IBM announced last year that they had conclusively demonstrated "quantum advantage" for the first time, proving that quantum computers are better than classical computers for some types of problems.
This announcement is one of many exciting developments in quantum computing over the last few years, and comes at a time when both private and public investment in the space is accelerating. Household names like IBM, Intel, Google, and Microsoft are investing around $100MM annually to develop their own quantum systems, and well-funded startups like Rigetti and IonQ are developing systems and software of their own to compete with big-name players.
Governments are also getting more involved. The EU, UK, and China have all made significant investments into quantum technologies, and the US House of Representatives recently passed a measure to provide $1.3 billion to fund a National Quantum Initiative. While it is encouraging to see so much activity, it can be difficult to look past the hype surrounding the industry and understand what it all means. In this post, I will describe where quantum computing is today, and how it is likely to be used in the coming years.
What is quantum computing?
Before we dive in, it is important to understand what a quantum computer is. Quantum computers are devices that take advantage of quantum mechanics to perform calculations. Whereas classical computers store data in "bits" - binary units of information that are always either 1 or 0 - quantum computers store data as qubits, which have several unusual properties.
For one thing, qubits can exist in superpositions, meaning that instead of being either 1 or 0, a qubit can be a mixture of both at the same time (this comic explains it in a simple and fun way). Qubits can also be entangled with each other so their individual states are perfectly correlated. This means that measuring the state of one qubit reveals information about the state of the other. It also means that performing a calculation on the first qubit will affect the state of the second qubit in a predictable way.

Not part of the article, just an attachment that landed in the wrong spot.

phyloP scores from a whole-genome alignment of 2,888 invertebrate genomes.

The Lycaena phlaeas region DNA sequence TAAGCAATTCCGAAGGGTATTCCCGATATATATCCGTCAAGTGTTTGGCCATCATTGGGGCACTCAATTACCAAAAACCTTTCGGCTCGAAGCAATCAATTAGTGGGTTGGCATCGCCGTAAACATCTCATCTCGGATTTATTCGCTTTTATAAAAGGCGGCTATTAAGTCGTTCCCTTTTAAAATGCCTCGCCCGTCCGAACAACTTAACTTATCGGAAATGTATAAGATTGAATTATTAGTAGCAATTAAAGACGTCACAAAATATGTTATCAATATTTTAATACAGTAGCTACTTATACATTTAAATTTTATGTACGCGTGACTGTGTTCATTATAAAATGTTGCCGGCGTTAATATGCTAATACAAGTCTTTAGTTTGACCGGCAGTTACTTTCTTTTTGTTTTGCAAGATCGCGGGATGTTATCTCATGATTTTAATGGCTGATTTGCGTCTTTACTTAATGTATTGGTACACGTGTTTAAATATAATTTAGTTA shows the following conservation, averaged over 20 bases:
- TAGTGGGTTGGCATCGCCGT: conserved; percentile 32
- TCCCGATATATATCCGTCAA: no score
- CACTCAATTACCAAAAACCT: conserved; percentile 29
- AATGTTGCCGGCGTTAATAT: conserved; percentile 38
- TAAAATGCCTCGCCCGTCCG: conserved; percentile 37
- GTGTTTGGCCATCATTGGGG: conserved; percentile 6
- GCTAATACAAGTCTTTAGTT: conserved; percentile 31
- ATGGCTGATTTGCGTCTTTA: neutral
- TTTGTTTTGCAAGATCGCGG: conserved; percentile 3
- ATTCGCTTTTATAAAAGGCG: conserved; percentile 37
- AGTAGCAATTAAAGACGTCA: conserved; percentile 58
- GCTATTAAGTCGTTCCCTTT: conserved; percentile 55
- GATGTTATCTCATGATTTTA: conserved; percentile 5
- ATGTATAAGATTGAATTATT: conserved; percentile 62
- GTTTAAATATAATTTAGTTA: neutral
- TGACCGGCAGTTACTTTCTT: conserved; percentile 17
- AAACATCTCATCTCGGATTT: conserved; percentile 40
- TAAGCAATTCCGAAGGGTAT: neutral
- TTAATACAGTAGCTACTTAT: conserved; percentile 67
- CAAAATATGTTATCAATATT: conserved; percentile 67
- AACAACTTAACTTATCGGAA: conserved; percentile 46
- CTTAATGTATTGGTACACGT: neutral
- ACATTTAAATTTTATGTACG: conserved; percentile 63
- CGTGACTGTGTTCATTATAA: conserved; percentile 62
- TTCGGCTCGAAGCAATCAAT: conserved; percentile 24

The future vision for quantum computing - and hurdles to getting there
Thanks to properties like qubit superposition and entanglement, quantum computers are really good at many things that classical computers are bad at - like handling complex algorithms. One such algorithm that gets a lot of attention due to its potential impact on data security is Shor's algorithm. This algorithm describes how a quantum computer could be used to find the prime factors of a large number much faster than any known classical algorithm.
RSA, one of the most commonly used encryption methods in the world, relies on the fact that classical computers can easily multiply very large prime numbers, but can't do the reverse operation (find prime factors) very well without a key. This asymmetry in difficulty is what protects RSA-encrypted data from being decrypted by anyone other than the intended recipient (who already knows what key to use).